Flexographic printing for electronics nears 1μm resolution

Flexographic printing for electronics nears 1μm resolution

Technology News |
By Rich Pell

Where the resolution of flexographic printing using elastomeric stamps is typically limited to tens of micrometres, due to liquid instabilities and ink spreading issues during stamping, the researchers have developed a novel type of stamp material specifically engineered to work well with a number of commonly available electronic inks at near 1μm resolution.

The material had to have pores large enough to host colloidal ink particles when wetted with the electronic inks, yet not so large as to impact negatively the printed features. It had to be solvent resistant, mechanically compliant to establish uniform contact, yet durable.

The researchers found what they were looking for by growing vertically aligned carbon nanotubes (CNTs) on a lithographically patterned silicon substrate, creating repeatable microstructures, 99% porous. After various chemical surface treatments and a conformal pPFDA polymer coating, the stamps were fit for purpose, supporting the capillary-driven loading of ink and nanoscale contact-mediated ink transfer.

SEM images of a stamp microstructure, 25μm by 25μm (left), and (right) optical and atomic force microscopy images of an array of such structures and the resulting printed Ag ink patterns. (Source MIT)

As a demonstration, the researchers then printed a number of micrometre-scale patterns of a variety of functional nanoparticle inks, including Ag, ZnO, WO3, and CdSe/ZnS, onto both rigid and compliant substrates. That was performed at a resolution and a printing speed (0.2 m/s) far superior to today’s industrial printing technologies, they wrote in their paper, hinting that their process could make cheap mass-produced electronics a reality if translated into roll-to-roll tool fabrication.

In one example, the MIT team printed conductive networks of transparent electrodes, a key layer to connect to LEDs, LCDs, touch-screen panels, or solar cells to name a few applications. In a single flexographic printing step using the an honeycomb-patterned nanoporous stamp, the researchers were able to print a thin Ag honeycomb with a minimum linewidth of 3μm between adjacent holes, with a transparency of 94% (from 200 to 800nm) and a sheet resistance of 3.6 ohm/sq.

(top left) Magnified SEM image of honeycomb-structured CNT stamp with a minimum internal linewidth of 3μm. The schematics paired with optical microscope images show the CNT stamp in various conditions, dry, inked, and the resulting printed pattern on a glass substrate (after solvent evaporation). (Source MIT)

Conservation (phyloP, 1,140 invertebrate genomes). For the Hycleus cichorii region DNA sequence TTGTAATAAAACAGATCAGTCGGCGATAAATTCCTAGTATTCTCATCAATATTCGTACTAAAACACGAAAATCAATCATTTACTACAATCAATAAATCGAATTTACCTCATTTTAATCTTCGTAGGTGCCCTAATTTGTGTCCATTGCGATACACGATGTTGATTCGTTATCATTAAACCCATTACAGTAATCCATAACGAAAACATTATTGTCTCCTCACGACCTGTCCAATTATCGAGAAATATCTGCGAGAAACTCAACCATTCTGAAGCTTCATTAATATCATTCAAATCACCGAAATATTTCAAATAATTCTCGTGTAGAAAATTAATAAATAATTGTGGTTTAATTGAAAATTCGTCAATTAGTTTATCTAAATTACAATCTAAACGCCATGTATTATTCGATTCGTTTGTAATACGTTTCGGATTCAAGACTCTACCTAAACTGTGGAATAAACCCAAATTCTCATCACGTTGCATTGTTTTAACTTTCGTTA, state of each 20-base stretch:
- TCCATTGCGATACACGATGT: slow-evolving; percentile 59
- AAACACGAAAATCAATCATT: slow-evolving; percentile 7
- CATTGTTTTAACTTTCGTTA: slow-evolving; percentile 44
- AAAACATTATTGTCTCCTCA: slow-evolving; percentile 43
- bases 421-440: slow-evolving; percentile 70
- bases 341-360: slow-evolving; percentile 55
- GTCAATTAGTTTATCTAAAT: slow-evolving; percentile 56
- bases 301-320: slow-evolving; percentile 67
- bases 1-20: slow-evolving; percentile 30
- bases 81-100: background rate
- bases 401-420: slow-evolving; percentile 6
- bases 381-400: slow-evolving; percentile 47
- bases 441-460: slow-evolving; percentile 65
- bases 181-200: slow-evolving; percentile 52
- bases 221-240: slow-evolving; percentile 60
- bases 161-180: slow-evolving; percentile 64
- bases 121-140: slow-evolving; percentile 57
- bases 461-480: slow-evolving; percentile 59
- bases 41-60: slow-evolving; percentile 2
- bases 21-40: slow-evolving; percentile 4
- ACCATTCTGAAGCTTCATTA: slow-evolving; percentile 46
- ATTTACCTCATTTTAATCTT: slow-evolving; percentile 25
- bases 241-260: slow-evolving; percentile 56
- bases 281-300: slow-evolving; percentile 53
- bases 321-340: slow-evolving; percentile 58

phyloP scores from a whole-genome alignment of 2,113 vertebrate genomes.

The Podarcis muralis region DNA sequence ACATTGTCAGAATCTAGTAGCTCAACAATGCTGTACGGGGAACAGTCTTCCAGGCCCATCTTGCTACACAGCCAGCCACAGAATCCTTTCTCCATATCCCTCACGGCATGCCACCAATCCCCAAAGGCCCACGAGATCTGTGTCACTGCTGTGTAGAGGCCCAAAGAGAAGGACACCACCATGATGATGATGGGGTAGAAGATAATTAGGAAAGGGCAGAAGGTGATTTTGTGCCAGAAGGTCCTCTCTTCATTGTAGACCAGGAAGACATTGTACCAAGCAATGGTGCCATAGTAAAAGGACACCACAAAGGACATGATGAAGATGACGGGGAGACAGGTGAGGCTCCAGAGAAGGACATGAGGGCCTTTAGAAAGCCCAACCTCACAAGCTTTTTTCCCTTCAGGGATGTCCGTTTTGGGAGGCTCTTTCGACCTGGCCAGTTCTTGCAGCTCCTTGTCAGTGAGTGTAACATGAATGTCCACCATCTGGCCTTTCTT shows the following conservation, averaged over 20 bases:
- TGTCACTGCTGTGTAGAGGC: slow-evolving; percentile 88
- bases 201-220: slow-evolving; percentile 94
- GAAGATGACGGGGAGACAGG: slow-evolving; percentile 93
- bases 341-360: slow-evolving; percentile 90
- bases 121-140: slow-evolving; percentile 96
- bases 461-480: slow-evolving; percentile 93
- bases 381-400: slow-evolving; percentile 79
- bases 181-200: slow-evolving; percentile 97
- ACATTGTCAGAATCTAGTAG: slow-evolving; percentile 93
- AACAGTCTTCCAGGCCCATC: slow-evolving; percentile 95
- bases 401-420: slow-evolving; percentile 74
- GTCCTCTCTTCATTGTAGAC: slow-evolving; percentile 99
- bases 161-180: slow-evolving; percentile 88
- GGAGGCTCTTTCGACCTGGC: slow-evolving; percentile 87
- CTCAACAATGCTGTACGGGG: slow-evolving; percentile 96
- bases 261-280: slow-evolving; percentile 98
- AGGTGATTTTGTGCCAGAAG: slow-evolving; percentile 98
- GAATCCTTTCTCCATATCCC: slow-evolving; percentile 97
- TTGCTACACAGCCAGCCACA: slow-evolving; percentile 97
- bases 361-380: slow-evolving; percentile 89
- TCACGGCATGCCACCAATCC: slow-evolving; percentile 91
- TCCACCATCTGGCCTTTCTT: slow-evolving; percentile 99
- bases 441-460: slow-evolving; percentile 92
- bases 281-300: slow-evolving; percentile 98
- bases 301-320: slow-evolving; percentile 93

The sheet resistance is half that of comparable 90% transparency indium tin oxide achieved today, and one-tenth the value reported for other Ag nanowire networks at 90% transparency. The printed patterns exhibited a rather uniform nanoscale thickness, from 5 to 50nm.

SEM image of the stamp feature (upper left) and
optical microscope image of the printed Ag NP ink
pattern (lower left) of a flower-like pattern with feature
widths varying from 20 to 150 μm.
On the right, fluorescencemicroscope image
(wavelength emission, 620 nm) of printed QD ink
(CdSe/ZnS, from 5 to 6nm) of a pattern with
minimum internal linewidth of 5 μm and hole size of 11 μm.
(Source MIT).

Another demonstration was the printing a colloidal quantum dot ink (CdSe/ZnS), in a honeycomb pattern with a minimum internal linewidth of 5μm and holes 11μm in diameter.

To ensure precise printing and to apply the right stamp pressure for a thin uniform result, the team developed a model taking into consideration the stamp and the substrate’s respective roughness as well as the concentration of nanoparticles in the ink.

Here the resolution of the printed patterns was somewhat restricted to the resolution of the lithographic equipment used and the researchers think that using single-walled CNTs of significantly smaller diameter (1 to 2nm) and spacing could push flexographic printing to submicrometer features.

The researchers expect that a multi-layered roll-to-roll printing approach could yield complete electronic circuits and energy harvesting solutions on the cheap, at industrial scale. This could range from pervasive sensors on food packaging to weather monitoring solutions printed on glass windows.

The whole printing process, transferring ink from the nanoporous stamp to the target substrate. (Source MIT)

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